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Agatha Christie’s The Mousetrap – 70th Anniversary Tour
January 30th - February 4th
DON’T JUST SEE IT. SOLVE IT.
AGATHA CHRISTIE’S THE MOUSETRAP is the world’s longest-running play. This thrilling West End production is THE genre-defining murder mystery from the best-selling novelist of all time… case closed!
As news spreads of a murder in London, a group of seven strangers find themselves snowed in at a stately countryside guesthouse. When a police sergeant arrives, the guests discover – to their horror – that a killer is in their midst! One by one, the suspicious characters reveal their sordid pasts. Which one is the murderer? Who will be their next victim? Can you solve the mystery before another “mouse” goes SNAP?
For almost 70 years, AGATHA CHRISTIE’S THE MOUSETRAP has kept millions of people from every corner of the globe on the edge of their seats. COULD YOU BE NEXT?
Running time: Approx. 2 hours 20 minutes
Pete Phillips - View from the Stalls
Great fun right up to the reveal of the culprit!
Rather like any Great British institution, Agatha Christie's The Mousetrap finds itself embedded in the psyche of the nation, as witnessed by the fact that it is now on its 70th Anniversary tour (and retaining its title of the longest running show in history). First staged at the Ambassadors Theatre in London, it opened with Richard Attenborough and his wife Sheila Sim but, curiously, Agatha Christie had no high hopes for the play. She reckoned on giving it a life of just eight months, so this is a pretty amazing achievement and Christie was as baffled as anyone at the show's enduring appeal.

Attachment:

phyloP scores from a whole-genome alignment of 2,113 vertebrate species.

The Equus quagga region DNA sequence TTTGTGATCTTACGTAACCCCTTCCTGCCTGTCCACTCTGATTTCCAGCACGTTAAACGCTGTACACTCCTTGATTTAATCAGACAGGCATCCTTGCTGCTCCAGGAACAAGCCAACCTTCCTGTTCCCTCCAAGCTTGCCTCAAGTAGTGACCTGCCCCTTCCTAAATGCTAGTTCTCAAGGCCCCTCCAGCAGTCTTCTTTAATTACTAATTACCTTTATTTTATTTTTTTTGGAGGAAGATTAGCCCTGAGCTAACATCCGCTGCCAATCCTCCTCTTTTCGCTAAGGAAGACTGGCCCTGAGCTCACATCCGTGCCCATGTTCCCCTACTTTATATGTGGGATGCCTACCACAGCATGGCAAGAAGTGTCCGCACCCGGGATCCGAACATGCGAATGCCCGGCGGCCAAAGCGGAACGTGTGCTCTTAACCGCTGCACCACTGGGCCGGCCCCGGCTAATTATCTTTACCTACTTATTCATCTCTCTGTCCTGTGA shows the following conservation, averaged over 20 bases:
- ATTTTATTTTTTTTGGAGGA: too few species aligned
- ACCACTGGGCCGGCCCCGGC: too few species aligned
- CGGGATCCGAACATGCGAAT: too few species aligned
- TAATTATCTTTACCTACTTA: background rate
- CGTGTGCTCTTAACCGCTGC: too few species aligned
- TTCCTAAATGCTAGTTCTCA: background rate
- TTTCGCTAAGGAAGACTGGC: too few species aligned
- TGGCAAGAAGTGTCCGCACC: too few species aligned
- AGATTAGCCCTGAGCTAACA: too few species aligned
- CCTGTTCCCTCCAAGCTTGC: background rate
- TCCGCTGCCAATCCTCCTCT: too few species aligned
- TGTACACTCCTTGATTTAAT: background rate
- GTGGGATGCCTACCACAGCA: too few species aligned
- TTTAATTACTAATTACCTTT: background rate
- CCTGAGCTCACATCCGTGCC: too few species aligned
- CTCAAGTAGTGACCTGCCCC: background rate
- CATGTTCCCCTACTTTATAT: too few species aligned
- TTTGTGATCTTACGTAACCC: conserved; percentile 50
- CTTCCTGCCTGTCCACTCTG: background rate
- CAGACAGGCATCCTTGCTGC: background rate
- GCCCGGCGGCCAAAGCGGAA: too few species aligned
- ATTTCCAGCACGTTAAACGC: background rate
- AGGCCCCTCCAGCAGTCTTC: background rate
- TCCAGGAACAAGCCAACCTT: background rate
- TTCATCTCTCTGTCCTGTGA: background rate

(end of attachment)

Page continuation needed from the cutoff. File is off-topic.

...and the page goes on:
As well as continuing its residency in London, the play is on a long-running tour around the UK - see www.mousetrapontour.co.uk for details. For this celebratory tour, we have Gwyneth Strong, Todd Carty, Kieran Brown, Joelle Dyson, Laurence Pears, Elliot Clay, Essie Barrow and Joseph Reed. And one of these doesn't even make it to the second half...
The red herrings come thick and fast whilst conceits, secrets and accusations abound as the visitors to and owners of a new snow-bound guest house just outside London try to come to terms with the fact that, to the tune of Three Blind Mice, two of them may be dead by the end and the killer, who has already struck once, is apparently already in their midst.
All the action takes place on a single set with various other rooms mentioned as locations where the characters happened to be when the murder(s) took place so no-one is in the clear and everyone is potentially the killer or the victim.
This is a good robust performance of the play, with a lot more laughs than you might expect in a murder mystery. Elliot Clay is hilarious as the "crazy" and somewhat unstable character Christopher Wren as is the unexpected guest Mr Paravicini, superbly played by Kieran Brown (last year, John Altman took this part but Brown is a far more convincing and funny Italian). An unusual sight was seeing Todd Carty impressively portraying a gruff Army Major and Joseph Reed was excellent as the Detective Sergeant Trotter, whose job it was to identify the killer… The audience is kept guessing until the end (unless you have seen it before, of course!) when the theme of Three Blind Mice comes to its natural conclusion with the killer revealed as...
So who did do it and why? Well, in the long-held tradition of the play, the audience is sworn to secrecy by the detective before the final curtain falls so there is only one way to find out...